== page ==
From sawmill to sustainability, Dungog's 2024 Environmental Citizen of the Year, Ken Rubeli, has seen it all.
The once reluctant logger, turned environmentalist had an early career epiphany and since has been spreading the word about saving our environment.
Born in 1946, Mr Rubeli's awakening into nature happened in primary school during a trip to Sherbrooke Forest, in Victoria, with his family. "We spent a night in a little guest house and we would go out in this misty forest. There were lyrebirds on a mound performing the whole shimmering dance. Maybe I imagined it but it seems to me that that touched me in some way," he said.
After finishing high school Mr Rubeli went into the forestry industry - an excuse to work outdoors. Ironically, it was while cutting trees he learnt about the concept of sustainability. "I was about 26 and my boss sent me to mark an area that would be the sawmill's allocation. I walked down the ridge and I thought 'how could you log this? This is just so beautiful and there's just so little of it left'. I became an uneasy forester," Mr Rubeli said.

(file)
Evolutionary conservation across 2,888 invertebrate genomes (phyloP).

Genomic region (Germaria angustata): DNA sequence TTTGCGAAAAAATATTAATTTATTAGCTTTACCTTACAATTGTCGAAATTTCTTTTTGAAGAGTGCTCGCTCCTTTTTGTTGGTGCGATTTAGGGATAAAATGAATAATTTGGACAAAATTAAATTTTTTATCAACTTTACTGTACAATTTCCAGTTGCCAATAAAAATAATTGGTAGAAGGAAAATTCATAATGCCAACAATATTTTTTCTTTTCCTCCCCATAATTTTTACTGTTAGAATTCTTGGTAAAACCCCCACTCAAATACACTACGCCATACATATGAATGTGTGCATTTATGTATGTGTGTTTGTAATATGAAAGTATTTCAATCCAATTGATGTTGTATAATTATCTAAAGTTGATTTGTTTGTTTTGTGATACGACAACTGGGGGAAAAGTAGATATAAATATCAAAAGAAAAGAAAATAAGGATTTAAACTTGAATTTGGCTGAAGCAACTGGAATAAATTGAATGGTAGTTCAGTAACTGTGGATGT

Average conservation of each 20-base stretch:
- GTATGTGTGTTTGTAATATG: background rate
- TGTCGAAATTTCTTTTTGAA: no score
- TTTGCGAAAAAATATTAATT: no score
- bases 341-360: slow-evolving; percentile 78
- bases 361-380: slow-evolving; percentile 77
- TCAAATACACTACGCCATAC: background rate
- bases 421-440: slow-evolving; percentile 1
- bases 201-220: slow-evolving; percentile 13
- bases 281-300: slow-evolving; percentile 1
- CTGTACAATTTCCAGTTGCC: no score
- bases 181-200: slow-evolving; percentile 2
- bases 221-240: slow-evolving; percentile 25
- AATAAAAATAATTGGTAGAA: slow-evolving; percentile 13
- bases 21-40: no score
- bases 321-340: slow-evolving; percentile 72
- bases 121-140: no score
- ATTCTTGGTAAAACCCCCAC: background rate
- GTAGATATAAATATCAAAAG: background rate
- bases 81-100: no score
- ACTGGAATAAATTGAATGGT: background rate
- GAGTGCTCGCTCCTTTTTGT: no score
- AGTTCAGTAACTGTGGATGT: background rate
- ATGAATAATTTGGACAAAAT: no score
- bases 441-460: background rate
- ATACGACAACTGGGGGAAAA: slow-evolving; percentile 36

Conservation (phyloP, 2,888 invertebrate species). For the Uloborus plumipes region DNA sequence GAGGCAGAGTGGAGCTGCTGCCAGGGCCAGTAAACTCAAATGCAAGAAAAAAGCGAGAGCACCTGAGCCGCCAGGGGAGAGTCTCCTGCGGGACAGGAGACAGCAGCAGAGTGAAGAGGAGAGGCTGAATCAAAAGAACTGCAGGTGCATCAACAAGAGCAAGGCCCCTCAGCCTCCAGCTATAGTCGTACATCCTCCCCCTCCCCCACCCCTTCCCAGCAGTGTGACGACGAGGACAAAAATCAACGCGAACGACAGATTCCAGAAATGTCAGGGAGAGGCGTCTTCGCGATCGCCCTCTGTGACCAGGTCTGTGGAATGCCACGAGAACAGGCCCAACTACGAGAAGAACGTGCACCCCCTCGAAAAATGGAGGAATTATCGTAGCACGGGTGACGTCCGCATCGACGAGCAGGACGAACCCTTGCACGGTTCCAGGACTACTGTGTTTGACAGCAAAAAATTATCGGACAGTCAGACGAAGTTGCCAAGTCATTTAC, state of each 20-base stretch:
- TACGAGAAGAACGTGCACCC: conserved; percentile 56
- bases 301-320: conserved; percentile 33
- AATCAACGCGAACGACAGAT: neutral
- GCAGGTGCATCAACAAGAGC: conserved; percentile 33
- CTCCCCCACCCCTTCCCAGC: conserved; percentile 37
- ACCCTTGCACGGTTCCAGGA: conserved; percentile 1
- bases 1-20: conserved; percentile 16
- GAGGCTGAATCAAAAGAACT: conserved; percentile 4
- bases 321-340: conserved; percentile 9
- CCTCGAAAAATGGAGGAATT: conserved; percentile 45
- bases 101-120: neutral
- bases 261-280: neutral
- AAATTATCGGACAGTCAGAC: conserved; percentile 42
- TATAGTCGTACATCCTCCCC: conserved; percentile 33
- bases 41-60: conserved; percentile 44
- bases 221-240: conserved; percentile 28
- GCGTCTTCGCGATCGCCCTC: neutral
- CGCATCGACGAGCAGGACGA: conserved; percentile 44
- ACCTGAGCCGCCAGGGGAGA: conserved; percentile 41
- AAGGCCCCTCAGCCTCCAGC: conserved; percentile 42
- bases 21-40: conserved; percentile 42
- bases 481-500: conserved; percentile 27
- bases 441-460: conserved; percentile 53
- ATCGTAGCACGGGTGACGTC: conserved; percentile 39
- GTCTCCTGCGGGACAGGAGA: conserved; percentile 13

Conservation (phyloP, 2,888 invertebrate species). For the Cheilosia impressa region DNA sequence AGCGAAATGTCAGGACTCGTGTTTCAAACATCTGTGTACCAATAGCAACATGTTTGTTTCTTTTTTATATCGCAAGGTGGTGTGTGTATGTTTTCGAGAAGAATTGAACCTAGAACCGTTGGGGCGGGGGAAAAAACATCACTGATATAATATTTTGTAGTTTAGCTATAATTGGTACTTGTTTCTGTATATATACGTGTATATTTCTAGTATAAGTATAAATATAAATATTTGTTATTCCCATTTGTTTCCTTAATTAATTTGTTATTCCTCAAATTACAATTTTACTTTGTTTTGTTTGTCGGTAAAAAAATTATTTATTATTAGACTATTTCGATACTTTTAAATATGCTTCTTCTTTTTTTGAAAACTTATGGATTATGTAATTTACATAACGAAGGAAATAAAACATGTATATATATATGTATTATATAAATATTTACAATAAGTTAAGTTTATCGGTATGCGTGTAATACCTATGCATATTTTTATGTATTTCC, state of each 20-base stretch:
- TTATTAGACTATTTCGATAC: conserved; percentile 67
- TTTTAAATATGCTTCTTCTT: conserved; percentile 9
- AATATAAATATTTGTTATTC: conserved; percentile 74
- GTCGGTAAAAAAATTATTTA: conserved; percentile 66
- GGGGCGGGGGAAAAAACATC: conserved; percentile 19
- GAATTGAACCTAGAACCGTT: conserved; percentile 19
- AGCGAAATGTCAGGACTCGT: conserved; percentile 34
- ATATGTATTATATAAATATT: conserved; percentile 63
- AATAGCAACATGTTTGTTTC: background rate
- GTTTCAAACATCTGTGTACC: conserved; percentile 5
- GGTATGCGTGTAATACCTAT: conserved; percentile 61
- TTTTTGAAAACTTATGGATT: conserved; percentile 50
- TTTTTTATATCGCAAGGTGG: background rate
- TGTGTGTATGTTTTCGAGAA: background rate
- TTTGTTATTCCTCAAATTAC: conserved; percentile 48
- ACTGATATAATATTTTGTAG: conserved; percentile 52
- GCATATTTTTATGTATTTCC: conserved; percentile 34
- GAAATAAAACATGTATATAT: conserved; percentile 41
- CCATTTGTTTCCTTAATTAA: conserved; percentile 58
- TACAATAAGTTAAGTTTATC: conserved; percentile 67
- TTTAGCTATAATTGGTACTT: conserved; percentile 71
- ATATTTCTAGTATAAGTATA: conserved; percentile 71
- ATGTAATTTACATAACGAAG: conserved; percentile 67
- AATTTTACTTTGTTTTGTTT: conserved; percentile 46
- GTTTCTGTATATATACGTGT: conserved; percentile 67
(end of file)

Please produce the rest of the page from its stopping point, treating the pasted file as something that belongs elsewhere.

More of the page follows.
Entering his late 20s and tired of forestry, Mr Rubeli changed course and volunteered as a teacher in Malaysia. It was here where he fell in love with rainforests. During his 13 years there he spent time working and walking its many tropical rainforests, resulting in him photographing, writing and publishing his book "Tropical Rainforests in South-East Asia: A Pictorial Journey".
Returning to Australia as a 40-year old with hardly any possessions in the 1980's, Mr Rubeli moved into a small terrace house in Balmain, Sydney. "I was a lost soul. All I knew was the Malaysian rainforest so I ran tours from Australia back to the Malaysian rainforest," Mr Rubeli said.
After touring between Australia and Malaysia for two years, Mr Rubeli met the son of the original owners of Wangat Lodge, Geoff and Isabel Armstrong who invited him to do guided tours of the area in the 1990's. Over the 29 years that he spent at Wangat, Mr Rubeli conducted 550 camps and showed thousands of kids the bushland around the lodge. "We started off by telling them the history of the forest. We couldn't talk about the wilderness of Australia without involving the indigenous people," he said.
Mr Rubeli has been involved in multiple community initiatives including Dungog Pedalfest, advocating against Tillegra Dam and being involved with Dungog Common. He hopes more people will become environmental citizens for the sake of future generations. "I don't see the environment as looking after a forest, I see it as much bigger than that. It's every element of our lives."